Meningitis outbreak kills three on French Riviera

An outbreak of a rare and deadly strain of Meningococcal meningitis in the south of France killed three people in two days over the weekend. Another teenager is in hospital. Local health officials have called the series of deaths “worrying.”

Meningitis outbreak kills three on French Riviera
Meningitis claimed three victims in two days in southern France. Photo: Jean-Sebastian Evrard/AFP

The toll levied by the deadly bacterial infection was heavy for one family in Nice.

The disease claimed the lives of two brothers, ages 20 and 30, as well as a brother in law in 48 hours this weekend.

A teenage boy was also in intensive care after being struck the by the illness, French daily Le Parisien reported. It wasn’t immediately clear if the boy was from the same family.

“We are not at the beginning of an epidemic, but the situation is worrying,” one unnamed source told French media. It is extremely rare that this strain of meningitis, although very dangerous, causes so many deaths at once.

Local health authorities told Le Parisien other family members who came into prolonged contact with the victims are currently undergoing an intensive, precautionary treatment against the disease.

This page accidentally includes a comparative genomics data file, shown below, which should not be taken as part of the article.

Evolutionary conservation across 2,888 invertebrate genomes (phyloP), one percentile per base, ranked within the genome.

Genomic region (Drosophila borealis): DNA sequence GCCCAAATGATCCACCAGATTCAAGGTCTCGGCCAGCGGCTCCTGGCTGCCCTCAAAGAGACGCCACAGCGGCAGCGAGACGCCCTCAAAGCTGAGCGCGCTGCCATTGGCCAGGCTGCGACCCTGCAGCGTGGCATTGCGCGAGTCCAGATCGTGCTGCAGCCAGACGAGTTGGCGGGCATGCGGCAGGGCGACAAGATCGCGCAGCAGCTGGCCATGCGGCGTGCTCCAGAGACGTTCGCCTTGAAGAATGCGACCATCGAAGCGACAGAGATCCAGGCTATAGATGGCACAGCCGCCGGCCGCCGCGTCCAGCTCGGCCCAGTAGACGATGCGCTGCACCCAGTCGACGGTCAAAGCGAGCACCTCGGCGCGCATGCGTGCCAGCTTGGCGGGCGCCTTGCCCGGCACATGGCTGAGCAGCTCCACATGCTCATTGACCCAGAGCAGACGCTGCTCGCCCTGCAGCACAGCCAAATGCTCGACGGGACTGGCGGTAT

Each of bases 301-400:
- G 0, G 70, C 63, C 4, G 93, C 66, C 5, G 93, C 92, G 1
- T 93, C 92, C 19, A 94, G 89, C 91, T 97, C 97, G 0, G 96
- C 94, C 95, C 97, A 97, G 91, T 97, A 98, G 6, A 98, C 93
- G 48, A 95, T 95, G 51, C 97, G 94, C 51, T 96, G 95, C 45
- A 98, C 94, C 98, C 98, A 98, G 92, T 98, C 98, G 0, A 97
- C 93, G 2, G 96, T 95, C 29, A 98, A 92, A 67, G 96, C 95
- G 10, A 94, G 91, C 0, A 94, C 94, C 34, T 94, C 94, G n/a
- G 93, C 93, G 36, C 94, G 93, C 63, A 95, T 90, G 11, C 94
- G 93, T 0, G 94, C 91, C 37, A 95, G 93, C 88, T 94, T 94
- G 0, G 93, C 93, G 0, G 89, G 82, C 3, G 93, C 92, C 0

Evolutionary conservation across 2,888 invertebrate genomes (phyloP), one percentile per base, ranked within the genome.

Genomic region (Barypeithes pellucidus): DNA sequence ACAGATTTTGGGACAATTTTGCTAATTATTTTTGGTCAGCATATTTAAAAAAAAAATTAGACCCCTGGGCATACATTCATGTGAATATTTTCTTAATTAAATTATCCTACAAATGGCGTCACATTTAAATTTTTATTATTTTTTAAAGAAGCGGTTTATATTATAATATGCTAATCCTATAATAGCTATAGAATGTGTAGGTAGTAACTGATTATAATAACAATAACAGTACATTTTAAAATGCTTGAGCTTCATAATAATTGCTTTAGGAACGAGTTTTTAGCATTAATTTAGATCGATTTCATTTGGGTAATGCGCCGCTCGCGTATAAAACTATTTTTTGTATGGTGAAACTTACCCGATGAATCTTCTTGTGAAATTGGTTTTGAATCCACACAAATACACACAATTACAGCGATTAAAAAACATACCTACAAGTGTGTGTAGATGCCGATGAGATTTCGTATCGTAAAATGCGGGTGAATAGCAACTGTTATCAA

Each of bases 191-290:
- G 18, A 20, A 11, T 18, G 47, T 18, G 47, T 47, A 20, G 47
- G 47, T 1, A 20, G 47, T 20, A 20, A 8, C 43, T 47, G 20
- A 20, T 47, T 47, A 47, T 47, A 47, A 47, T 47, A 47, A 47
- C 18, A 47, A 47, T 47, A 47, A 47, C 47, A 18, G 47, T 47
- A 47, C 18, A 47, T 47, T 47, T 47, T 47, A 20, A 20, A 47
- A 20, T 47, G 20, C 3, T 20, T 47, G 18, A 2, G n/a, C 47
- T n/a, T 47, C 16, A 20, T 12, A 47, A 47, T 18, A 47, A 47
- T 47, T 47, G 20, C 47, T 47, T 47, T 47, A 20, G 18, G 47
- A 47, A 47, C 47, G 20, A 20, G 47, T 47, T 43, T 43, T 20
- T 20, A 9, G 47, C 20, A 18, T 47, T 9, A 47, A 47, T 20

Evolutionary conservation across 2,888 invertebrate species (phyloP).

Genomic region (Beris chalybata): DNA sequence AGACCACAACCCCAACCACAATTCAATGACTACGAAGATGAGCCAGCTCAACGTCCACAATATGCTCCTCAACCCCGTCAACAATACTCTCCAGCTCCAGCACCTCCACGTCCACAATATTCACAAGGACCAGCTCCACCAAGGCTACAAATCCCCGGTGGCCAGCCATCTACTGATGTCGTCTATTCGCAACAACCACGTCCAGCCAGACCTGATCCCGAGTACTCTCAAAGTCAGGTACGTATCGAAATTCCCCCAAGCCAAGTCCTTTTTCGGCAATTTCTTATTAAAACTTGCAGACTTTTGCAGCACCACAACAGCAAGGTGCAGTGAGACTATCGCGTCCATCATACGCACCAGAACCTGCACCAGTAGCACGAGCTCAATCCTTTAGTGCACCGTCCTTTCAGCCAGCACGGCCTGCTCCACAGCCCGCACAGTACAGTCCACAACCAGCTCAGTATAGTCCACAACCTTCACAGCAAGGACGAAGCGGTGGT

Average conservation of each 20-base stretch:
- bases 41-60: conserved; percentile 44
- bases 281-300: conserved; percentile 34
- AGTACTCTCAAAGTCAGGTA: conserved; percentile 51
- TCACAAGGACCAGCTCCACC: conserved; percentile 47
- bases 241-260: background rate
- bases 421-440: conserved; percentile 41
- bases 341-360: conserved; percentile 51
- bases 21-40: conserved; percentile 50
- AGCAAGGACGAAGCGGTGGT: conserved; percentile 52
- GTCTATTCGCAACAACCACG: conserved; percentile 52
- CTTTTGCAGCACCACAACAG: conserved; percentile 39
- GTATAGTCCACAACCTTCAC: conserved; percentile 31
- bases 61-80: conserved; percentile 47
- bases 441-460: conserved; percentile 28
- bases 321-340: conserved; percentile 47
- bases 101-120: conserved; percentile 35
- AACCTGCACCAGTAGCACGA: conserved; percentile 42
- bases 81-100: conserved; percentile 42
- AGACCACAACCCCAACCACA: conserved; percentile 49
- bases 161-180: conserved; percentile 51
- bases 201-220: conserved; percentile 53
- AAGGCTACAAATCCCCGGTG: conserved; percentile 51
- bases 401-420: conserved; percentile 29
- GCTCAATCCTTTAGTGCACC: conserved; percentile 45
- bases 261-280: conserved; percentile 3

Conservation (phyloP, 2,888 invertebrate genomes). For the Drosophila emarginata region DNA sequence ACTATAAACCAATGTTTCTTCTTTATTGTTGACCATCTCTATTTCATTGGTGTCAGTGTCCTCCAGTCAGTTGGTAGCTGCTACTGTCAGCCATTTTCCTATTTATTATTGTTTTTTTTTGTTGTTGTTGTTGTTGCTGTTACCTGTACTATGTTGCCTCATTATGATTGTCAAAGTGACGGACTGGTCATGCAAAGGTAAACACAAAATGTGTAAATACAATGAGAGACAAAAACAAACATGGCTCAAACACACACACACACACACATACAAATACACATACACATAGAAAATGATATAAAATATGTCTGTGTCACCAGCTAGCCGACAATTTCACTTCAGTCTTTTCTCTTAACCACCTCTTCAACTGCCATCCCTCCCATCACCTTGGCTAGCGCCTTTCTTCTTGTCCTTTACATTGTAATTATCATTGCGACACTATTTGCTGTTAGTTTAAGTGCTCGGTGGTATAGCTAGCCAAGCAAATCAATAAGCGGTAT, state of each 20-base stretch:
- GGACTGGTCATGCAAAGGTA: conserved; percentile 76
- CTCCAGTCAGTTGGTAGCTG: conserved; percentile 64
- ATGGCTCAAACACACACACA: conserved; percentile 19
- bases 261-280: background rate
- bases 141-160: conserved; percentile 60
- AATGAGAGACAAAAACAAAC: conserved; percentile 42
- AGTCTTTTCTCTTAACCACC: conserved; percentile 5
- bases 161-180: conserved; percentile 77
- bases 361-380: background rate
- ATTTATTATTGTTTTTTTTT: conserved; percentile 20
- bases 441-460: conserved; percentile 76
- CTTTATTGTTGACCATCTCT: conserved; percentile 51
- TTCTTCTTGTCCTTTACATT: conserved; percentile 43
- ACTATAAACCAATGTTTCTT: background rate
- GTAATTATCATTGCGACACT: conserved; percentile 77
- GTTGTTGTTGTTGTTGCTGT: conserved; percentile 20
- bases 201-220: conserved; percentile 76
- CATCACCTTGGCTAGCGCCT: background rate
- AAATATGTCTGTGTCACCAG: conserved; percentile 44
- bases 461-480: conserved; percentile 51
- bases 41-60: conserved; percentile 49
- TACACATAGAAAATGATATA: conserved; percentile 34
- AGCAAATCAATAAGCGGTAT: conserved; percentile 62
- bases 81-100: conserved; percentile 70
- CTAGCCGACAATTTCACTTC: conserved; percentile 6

The unnamed source said, however, said “the germ is rather delicate, and doesn’t survive long outside the body.”

According to the World Health Organization (WHO) meningococcal meningitis is a serious infection of the thin lining that surrounded the brain and spinal cord. It is most common in Sub-Saharan Africa.

The symptoms generally include a stiff neck, high fever, sensitivity to light, confusion, headaches and vomiting. Even when the disease is diagnosed early and treated is, five-ten percent of patients die, typically within 24 to 48 hours after symptoms begin.

Anyone showing potential symptoms of the disease is advised to seek medical help urgently.

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